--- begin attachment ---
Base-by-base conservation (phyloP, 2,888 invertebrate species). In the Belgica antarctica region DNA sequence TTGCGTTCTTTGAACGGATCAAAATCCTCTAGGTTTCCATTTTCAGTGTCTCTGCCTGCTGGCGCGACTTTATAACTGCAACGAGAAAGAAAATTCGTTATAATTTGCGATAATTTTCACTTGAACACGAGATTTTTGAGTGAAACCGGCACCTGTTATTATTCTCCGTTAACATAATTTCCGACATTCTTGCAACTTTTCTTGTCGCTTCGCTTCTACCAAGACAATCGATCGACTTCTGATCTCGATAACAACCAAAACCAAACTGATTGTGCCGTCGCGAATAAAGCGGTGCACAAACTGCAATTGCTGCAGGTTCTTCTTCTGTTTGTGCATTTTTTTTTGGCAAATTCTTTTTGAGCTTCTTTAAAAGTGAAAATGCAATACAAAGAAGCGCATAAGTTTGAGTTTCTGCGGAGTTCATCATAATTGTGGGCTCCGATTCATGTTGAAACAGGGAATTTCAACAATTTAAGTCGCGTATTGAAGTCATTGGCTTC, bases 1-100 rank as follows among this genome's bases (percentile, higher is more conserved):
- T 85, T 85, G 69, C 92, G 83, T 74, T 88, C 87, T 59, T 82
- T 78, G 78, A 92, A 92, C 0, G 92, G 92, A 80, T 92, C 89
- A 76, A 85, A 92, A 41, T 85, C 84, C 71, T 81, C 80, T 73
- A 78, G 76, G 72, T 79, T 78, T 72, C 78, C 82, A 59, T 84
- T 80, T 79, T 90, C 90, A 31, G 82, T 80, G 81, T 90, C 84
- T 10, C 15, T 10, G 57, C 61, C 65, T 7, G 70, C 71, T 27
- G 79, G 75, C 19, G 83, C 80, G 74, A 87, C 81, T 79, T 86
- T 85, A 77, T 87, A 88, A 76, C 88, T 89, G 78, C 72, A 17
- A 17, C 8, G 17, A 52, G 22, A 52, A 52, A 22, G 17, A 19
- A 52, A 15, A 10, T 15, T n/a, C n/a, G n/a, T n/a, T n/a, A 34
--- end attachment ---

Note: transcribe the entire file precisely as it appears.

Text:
Base-by-base conservation (phyloP, 2,888 invertebrate species). In the Belgica antarctica region DNA sequence TTGCGTTCTTTGAACGGATCAAAATCCTCTAGGTTTCCATTTTCAGTGTCTCTGCCTGCTGGCGCGACTTTATAACTGCAACGAGAAAGAAAATTCGTTATAATTTGCGATAATTTTCACTTGAACACGAGATTTTTGAGTGAAACCGGCACCTGTTATTATTCTCCGTTAACATAATTTCCGACATTCTTGCAACTTTTCTTGTCGCTTCGCTTCTACCAAGACAATCGATCGACTTCTGATCTCGATAACAACCAAAACCAAACTGATTGTGCCGTCGCGAATAAAGCGGTGCACAAACTGCAATTGCTGCAGGTTCTTCTTCTGTTTGTGCATTTTTTTTTGGCAAATTCTTTTTGAGCTTCTTTAAAAGTGAAAATGCAATACAAAGAAGCGCATAAGTTTGAGTTTCTGCGGAGTTCATCATAATTGTGGGCTCCGATTCATGTTGAAACAGGGAATTTCAACAATTTAAGTCGCGTATTGAAGTCATTGGCTTC, bases 1-100 rank as follows among this genome's bases (percentile, higher is more conserved):
- T 85, T 85, G 69, C 92, G 83, T 74, T 88, C 87, T 59, T 82
- T 78, G 78, A 92, A 92, C 0, G 92, G 92, A 80, T 92, C 89
- A 76, A 85, A 92, A 41, T 85, C 84, C 71, T 81, C 80, T 73
- A 78, G 76, G 72, T 79, T 78, T 72, C 78, C 82, A 59, T 84
- T 80, T 79, T 90, C 90, A 31, G 82, T 80, G 81, T 90, C 84
- T 10, C 15, T 10, G 57, C 61, C 65, T 7, G 70, C 71, T 27
- G 79, G 75, C 19, G 83, C 80, G 74, A 87, C 81, T 79, T 86
- T 85, A 77, T 87, A 88, A 76, C 88, T 89, G 78, C 72, A 17
- A 17, C 8, G 17, A 52, G 22, A 52, A 52, A 22, G 17, A 19
- A 52, A 15, A 10, T 15, T n/a, C n/a, G n/a, T n/a, T n/a, A 34